Front-of-pack GDA labelling is a valuable tool to help people understand more about the nutritional value of the food they eat. Being able to quickly identify the level of calories in a product makes it simple for consumers to focus on the most important factor in managing their energy balance and use this labelling information to make simple changes to improve their diet.
Key findings by Food Industry Asia’s (FIA) GDA Nutrition Labelling Report 2016 showed that out of the 13 members surveyed across 19 Asian markets, 85 percent had rolled out GDA labelling, and more widely across more product categories, a higher GDA adoption since the first study carried out in 2012.
Since then, GDA labelling has become much more common across many markets in Southeast Asia. The adoption of GDA labelling is most prevalent in Singapore with 11 out of 13 members using GDA labels for all or some SKUs (stock keeping units). Malaysia comes in second where 10 members have rolled out GDA labels.
The Philippines has seen the most progress in GDA labelling since 2012; nine members now have GDA labels for all or some SKUs compared to three members previously. Vietnam is also set to see greater GDA labelling with three members indicating their intent to implement labelling in some or all SKUs in the country. All other markets can also expect to see an expansion of GDA labelling to other product categories.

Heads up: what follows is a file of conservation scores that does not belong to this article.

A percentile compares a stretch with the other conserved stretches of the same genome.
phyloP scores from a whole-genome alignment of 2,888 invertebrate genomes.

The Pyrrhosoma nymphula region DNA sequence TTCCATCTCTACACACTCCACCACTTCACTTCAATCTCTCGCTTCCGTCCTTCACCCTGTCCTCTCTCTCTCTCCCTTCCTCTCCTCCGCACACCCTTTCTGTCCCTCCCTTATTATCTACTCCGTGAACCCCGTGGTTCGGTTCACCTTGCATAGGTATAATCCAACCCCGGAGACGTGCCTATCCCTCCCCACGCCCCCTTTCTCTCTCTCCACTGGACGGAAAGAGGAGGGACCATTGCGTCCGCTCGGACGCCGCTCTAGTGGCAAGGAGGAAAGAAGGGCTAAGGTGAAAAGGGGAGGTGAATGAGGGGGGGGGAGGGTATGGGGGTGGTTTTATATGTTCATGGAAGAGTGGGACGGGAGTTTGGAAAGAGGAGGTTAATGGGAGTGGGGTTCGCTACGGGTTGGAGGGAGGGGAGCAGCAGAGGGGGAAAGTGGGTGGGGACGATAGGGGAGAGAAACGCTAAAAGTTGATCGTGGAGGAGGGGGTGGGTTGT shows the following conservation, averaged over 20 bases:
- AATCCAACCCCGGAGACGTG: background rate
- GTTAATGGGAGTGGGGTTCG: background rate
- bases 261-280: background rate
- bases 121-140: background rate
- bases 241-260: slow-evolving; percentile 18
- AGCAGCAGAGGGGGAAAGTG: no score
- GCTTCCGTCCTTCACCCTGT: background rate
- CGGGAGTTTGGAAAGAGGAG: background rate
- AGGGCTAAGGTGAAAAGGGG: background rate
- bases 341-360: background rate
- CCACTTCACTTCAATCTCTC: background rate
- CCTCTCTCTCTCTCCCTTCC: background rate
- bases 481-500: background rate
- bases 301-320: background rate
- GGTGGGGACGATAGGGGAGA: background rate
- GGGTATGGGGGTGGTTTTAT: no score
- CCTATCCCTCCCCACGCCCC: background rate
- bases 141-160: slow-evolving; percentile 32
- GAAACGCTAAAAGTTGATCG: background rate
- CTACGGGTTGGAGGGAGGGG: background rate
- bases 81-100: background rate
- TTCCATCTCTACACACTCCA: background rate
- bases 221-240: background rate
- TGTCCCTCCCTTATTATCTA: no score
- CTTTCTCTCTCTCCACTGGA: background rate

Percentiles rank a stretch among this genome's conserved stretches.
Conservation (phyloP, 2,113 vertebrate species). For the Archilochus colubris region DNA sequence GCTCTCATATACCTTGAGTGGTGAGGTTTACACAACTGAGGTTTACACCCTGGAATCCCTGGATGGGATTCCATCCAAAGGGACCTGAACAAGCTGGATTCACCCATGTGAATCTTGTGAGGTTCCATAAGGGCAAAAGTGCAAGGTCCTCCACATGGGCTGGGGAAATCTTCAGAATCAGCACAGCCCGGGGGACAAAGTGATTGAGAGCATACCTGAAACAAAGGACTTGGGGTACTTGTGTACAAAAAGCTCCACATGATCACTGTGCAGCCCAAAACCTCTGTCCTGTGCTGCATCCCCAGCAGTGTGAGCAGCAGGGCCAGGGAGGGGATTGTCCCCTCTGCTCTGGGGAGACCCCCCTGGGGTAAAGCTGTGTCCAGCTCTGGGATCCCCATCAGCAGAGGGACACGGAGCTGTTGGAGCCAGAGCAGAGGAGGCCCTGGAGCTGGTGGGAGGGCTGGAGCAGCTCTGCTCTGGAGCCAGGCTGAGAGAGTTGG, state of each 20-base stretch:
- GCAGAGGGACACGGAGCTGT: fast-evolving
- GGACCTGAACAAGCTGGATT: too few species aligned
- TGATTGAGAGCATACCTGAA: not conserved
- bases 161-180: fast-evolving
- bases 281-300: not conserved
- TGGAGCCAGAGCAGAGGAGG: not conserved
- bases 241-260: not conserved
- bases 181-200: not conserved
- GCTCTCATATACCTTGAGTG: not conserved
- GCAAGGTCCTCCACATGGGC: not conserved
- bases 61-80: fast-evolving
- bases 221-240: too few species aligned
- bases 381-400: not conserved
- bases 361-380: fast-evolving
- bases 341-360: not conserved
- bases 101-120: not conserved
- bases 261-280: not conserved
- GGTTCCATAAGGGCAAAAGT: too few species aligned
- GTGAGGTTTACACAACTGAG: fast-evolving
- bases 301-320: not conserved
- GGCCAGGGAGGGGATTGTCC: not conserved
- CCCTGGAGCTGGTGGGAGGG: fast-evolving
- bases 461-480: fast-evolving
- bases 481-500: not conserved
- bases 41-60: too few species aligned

Member companies are also keen on harmonising nutrition labels as GDAs allow companies to have a single label across countries, which facilitates trade and supports consistent labelling for consumers. “FIA members recognise the clear benefits of front-of-pack GDA labelling adoption: GDAs are factual, objective, science-based, and informative,” explained Matt Kovac, executive director of FIA.
“GDA labelling is in line with FIA and members’ beliefs of having monochromatic, fact-based information to consumers. It is very straightforward and clear, which helps consumers make informed dietary choices.”
FIA will develop and launch an informative, online nutrition knowledge centre later this year to offer consumers accessible, easy-to-understand information starting with GDA labelling. The organisation also seeks to create more awareness of nutrition and GDA labelling and provide better nutrition labelling education for consumers through stronger collaborations with local food industry associations, small and medium F&B enterprises, food retailers, supermarket chains, schools, NGOs and policymakers.
“Choosing to adopt labels signifies a company’s responsibility and commitment towards helping consumers make better informed choices,” concluded Mr Kovac.